This is a unit on the moon. It is intended for students in the third and fourth grades. I would encourage teachers to use this unit in conjunction with the study of the solar system. The time frame for the unit is one month, so as to coincide with one revolution of the moon around the earth.
The unit will provide teachers and their students with an in-depth study of the moon and will include other subject areas such as math, science, writing and art. What I have written will provide teachers with sufficient knowledge on the subject of the moon so as to enable them to be comfortable teaching the unit. Teachers should also encourage their students to use their library media center as another resource for information.
I chose to write my curriculum unit on the moon because it is so close and everyone has actually seen it, in contrast with other celestial bodies in our universe. I felt that if I studied the moon, it would be easier for me to relate this to my students because I had learned so much about it. My participation in the Yale New Haven Teachers Institute Astronomy Seminar and my research on the moon has made me realize how little I knew. I have learned a lot in the past few months and I now look at scientists, astronomers, astronauts and others who study the universe in a new way. The moon still has many mysteries left for us to discover. It is important for educators to encourage and spark the interest of our students in this fascinating area of science.
The New Haven Public School System has recently rewritten its curriculum. The science curriculum standards for astronomy state that students in the fourth grade should be able to identify objects in the sky, such as the sun, moon, planets and stars and they should be able to observe and describe their features and characteristics. Secondly, students will explain the characteristics and patterns of the movement of the moon.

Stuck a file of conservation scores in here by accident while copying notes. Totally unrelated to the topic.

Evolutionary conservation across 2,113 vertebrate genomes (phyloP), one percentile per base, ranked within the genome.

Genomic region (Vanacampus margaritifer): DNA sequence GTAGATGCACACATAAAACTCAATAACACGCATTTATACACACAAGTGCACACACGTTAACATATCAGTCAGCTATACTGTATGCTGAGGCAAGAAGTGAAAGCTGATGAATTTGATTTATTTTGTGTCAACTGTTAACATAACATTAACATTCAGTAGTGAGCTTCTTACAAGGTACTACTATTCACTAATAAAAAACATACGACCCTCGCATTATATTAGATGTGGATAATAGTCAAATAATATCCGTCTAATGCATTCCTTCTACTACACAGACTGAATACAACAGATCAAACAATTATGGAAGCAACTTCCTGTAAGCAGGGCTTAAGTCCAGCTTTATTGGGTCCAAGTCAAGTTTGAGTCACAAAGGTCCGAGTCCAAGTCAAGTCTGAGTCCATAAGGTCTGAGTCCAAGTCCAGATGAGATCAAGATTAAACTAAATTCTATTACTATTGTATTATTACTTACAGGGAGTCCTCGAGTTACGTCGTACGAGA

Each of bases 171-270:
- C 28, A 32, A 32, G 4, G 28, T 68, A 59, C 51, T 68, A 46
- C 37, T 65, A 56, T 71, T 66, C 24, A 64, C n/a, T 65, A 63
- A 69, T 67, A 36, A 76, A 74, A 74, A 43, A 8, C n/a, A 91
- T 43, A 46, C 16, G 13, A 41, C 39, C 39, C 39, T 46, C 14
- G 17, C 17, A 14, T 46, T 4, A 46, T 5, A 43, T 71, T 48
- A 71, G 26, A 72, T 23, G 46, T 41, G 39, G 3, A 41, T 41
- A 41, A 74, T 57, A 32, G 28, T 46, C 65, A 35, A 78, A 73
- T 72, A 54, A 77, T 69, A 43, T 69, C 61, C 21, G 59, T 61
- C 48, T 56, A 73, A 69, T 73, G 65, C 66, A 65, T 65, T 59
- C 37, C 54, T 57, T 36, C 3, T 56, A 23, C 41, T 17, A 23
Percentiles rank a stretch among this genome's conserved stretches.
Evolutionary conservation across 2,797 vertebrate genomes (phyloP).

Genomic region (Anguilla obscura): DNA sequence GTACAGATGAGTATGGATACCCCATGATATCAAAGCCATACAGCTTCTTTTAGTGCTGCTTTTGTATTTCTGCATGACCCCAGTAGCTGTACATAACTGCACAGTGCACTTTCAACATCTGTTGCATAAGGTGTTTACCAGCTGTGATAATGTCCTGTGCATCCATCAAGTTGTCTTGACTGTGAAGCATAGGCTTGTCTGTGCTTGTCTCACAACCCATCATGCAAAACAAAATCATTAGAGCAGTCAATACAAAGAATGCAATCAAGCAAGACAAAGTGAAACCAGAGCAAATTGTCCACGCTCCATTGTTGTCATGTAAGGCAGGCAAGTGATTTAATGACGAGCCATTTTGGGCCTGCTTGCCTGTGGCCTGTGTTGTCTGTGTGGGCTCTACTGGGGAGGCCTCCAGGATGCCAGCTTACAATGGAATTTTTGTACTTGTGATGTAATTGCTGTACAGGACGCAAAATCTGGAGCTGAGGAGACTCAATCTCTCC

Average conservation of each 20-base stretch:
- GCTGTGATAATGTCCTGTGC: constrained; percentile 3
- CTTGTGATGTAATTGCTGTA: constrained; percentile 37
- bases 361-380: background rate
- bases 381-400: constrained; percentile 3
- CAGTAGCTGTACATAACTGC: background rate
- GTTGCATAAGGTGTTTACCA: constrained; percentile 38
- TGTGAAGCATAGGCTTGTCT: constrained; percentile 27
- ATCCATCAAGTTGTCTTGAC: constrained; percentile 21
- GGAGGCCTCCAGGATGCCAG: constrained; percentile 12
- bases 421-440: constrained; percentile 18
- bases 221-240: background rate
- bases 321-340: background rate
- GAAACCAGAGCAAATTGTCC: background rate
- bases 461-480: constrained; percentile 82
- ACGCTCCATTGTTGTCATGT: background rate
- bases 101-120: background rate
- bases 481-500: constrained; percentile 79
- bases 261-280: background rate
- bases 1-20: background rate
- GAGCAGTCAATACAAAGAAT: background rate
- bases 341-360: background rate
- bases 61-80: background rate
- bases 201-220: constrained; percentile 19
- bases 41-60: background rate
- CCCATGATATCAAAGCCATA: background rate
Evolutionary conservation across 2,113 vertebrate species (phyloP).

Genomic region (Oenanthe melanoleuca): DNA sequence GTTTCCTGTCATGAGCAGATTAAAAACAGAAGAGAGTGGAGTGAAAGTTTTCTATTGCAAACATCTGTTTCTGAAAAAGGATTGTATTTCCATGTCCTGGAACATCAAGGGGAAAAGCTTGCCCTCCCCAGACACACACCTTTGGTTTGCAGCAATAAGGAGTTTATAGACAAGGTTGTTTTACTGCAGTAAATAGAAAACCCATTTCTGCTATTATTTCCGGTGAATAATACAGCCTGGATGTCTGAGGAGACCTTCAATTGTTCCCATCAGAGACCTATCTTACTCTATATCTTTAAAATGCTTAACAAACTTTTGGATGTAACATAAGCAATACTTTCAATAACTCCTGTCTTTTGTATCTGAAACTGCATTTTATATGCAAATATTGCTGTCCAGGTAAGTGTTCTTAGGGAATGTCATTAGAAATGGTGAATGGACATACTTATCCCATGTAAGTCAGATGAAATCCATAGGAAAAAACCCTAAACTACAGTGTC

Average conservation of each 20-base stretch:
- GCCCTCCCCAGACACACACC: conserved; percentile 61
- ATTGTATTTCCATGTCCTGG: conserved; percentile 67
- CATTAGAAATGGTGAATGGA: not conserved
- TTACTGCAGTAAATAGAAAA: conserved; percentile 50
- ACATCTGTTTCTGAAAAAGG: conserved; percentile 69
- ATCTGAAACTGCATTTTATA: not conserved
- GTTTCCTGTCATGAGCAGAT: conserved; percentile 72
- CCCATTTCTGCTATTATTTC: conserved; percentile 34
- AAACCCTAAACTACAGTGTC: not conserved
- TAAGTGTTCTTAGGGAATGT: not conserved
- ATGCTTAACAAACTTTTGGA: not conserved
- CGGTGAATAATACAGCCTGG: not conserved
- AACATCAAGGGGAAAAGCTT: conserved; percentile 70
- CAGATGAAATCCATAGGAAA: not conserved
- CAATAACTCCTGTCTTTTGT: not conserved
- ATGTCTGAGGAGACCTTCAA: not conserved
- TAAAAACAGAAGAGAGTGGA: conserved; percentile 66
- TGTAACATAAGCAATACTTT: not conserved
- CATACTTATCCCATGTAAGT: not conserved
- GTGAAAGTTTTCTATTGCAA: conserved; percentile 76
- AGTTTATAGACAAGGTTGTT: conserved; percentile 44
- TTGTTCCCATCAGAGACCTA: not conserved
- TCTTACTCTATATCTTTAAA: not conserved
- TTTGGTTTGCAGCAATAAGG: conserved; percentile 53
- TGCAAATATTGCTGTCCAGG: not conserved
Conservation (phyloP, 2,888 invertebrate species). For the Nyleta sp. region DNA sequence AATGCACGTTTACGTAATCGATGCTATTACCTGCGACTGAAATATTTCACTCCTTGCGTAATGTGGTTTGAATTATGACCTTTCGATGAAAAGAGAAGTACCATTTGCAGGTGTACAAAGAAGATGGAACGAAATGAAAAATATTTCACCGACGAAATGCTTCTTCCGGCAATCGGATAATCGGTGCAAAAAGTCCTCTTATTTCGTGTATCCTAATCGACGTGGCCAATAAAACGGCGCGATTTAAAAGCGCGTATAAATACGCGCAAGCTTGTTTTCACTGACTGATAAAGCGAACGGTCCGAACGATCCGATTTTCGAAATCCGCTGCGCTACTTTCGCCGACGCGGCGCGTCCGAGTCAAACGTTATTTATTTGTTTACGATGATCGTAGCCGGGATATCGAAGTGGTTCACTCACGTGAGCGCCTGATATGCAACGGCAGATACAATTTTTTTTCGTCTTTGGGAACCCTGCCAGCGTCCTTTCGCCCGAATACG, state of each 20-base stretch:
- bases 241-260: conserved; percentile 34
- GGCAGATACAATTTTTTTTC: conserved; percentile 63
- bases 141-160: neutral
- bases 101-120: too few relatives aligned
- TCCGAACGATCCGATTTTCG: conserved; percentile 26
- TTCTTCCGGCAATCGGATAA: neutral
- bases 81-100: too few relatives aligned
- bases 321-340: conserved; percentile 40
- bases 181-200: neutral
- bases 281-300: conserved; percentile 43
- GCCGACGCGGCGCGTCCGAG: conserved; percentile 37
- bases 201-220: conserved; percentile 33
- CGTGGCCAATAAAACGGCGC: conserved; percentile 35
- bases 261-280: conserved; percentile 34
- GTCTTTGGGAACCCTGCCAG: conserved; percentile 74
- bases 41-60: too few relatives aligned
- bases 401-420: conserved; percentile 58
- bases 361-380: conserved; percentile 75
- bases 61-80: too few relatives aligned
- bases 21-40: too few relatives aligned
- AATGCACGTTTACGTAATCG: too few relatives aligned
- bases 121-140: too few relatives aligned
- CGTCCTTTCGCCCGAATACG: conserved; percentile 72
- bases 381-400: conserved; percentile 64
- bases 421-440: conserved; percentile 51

The moon curriculum unit will address these content standards in a way that will encourage and motivate students to be life-long learners. The unit will attempt to answer the questions "What would life be like on earth if there were no moon?" and "What is it like on the moon?"
Man has been intrigued with the moon throughout the ages. In many cultures the moon has been the source of myths and legends. Rites, rituals and ceremonies have been held in honor of the moon. In ancient times the main importance of astronomy was its signaling of seasonal change. Harvesting and planting cycles were set by the sun, the moon and the stars. It was even believed that rays of the full moon caused insanity, hence our word "lunatic" which is derived from "luna" the Latin name for our nearest celestial neighbor.
The many stories and myths from around the world based on the moon, and which can be found in the library provide an excellent way to begin the curriculum unit on the moon. They will allow students to realize how far man and science have come throughout the ages and how in many cases our popular notions of the moon may not be very different from what people thought hundreds of years ago.
In 1609 Italian astronomer Galileo Galilei (1564-1642) used the first refracting telescope. He was the first person to use a telescope for sky observation. Although Galileo used a very small telescope he not only was able to see craters on the moon but also four other moons orbiting the planet Jupiter. Galileo found that the moon was not a smooth, shiny, perfect sphere. The edges appeared jagged and uneven against the dark night sky.
The moon is the earth's only known natural satellite. A satellite is a body that orbits around another larger body. Therefore the moon is our satellite. The earth is a satellite of the sun. Seven of the nine planets have satellites. The giant planets have stronger gravity than the terrestrial planets and therefore have more moons .